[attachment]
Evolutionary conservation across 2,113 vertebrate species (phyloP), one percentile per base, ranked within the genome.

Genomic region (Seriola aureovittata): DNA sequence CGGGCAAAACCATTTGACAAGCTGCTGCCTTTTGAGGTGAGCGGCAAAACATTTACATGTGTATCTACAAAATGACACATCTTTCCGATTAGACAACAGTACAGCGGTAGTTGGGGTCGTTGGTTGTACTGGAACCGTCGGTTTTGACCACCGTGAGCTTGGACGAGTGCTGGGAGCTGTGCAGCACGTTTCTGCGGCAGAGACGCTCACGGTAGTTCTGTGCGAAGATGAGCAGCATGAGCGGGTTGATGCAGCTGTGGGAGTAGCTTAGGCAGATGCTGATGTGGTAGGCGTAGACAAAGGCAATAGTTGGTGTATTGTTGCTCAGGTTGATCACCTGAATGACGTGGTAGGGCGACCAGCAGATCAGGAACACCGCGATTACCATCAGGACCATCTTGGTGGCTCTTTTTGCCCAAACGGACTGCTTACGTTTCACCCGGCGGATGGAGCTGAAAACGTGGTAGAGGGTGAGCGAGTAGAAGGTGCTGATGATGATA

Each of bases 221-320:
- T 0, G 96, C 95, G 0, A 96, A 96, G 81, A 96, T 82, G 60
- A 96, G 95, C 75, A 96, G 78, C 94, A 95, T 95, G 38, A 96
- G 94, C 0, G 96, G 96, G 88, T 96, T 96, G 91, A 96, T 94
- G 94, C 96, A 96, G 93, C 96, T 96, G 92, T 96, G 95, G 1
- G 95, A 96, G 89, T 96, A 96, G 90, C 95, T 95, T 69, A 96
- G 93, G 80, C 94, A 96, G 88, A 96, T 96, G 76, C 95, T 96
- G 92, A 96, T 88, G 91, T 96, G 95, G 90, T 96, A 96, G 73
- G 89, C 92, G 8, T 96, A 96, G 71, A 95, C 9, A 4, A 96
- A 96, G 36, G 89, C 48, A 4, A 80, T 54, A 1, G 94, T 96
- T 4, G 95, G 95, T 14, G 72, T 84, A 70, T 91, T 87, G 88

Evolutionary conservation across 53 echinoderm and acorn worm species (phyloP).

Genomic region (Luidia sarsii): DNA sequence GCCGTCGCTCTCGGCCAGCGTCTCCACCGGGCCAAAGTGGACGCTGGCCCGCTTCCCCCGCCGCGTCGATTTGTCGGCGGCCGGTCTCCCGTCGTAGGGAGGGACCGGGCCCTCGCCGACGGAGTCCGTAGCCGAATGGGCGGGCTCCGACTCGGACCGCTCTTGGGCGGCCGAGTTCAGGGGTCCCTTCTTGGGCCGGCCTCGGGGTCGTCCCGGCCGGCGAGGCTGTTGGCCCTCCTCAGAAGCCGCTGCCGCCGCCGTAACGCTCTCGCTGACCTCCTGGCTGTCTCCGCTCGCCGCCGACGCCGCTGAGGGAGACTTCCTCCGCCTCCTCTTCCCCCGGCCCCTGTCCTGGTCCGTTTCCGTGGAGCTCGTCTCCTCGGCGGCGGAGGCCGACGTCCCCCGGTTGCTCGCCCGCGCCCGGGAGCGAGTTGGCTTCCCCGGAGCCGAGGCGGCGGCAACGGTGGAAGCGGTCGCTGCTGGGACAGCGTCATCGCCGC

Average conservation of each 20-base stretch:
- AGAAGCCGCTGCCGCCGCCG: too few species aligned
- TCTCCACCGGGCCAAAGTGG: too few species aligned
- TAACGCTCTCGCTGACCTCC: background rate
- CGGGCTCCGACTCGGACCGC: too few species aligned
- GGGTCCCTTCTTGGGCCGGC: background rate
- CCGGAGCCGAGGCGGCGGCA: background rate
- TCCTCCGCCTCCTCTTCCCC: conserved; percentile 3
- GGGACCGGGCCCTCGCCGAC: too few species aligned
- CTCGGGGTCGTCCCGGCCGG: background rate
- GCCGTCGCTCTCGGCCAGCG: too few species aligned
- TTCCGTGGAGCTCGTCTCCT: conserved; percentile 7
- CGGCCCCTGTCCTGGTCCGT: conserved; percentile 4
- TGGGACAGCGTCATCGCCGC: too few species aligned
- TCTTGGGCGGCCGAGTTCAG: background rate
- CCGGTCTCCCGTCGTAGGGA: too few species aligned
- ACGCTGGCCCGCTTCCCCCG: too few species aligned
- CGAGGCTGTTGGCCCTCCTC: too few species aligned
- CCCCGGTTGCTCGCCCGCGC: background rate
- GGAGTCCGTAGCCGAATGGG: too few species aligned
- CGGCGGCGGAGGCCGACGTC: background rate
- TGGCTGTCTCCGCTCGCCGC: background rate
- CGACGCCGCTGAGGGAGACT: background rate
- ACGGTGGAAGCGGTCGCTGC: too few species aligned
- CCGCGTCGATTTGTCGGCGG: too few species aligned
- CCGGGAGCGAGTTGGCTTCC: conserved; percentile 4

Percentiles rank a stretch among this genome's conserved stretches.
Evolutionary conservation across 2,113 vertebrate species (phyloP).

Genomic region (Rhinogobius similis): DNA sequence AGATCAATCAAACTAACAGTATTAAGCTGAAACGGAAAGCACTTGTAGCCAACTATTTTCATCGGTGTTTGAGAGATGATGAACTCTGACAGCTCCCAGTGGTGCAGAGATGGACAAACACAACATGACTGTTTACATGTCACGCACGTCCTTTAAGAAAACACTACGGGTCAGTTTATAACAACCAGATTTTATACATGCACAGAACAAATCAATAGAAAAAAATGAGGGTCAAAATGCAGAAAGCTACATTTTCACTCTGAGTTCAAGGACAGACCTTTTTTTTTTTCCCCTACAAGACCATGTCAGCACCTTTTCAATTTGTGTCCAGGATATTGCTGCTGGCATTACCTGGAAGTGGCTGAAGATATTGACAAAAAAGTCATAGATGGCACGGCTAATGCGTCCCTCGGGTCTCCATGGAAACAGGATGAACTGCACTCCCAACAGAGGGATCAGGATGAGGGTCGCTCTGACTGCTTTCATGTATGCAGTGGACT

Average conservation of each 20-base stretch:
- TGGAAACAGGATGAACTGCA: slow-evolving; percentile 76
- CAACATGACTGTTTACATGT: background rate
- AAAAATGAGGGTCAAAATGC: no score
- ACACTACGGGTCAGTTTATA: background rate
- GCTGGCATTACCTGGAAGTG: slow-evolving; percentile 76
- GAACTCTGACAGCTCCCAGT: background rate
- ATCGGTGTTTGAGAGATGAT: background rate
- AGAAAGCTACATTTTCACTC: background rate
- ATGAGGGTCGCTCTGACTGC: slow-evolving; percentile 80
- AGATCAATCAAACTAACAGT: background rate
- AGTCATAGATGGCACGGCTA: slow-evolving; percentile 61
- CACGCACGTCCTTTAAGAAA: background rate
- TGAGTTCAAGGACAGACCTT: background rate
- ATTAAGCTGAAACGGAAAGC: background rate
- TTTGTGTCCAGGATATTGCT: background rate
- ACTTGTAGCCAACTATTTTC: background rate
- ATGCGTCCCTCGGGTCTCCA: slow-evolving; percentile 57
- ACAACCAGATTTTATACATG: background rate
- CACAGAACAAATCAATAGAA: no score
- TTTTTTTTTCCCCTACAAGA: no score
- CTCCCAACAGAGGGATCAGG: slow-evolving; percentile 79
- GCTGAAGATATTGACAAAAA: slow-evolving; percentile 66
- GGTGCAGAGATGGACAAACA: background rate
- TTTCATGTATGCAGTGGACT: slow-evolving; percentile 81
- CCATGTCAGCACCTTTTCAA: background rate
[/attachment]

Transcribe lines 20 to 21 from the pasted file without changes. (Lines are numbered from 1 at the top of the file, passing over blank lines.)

- CGGGCTCCGACTCGGACCGC: too few species aligned
- GGGTCCCTTCTTGGGCCGGC: background rate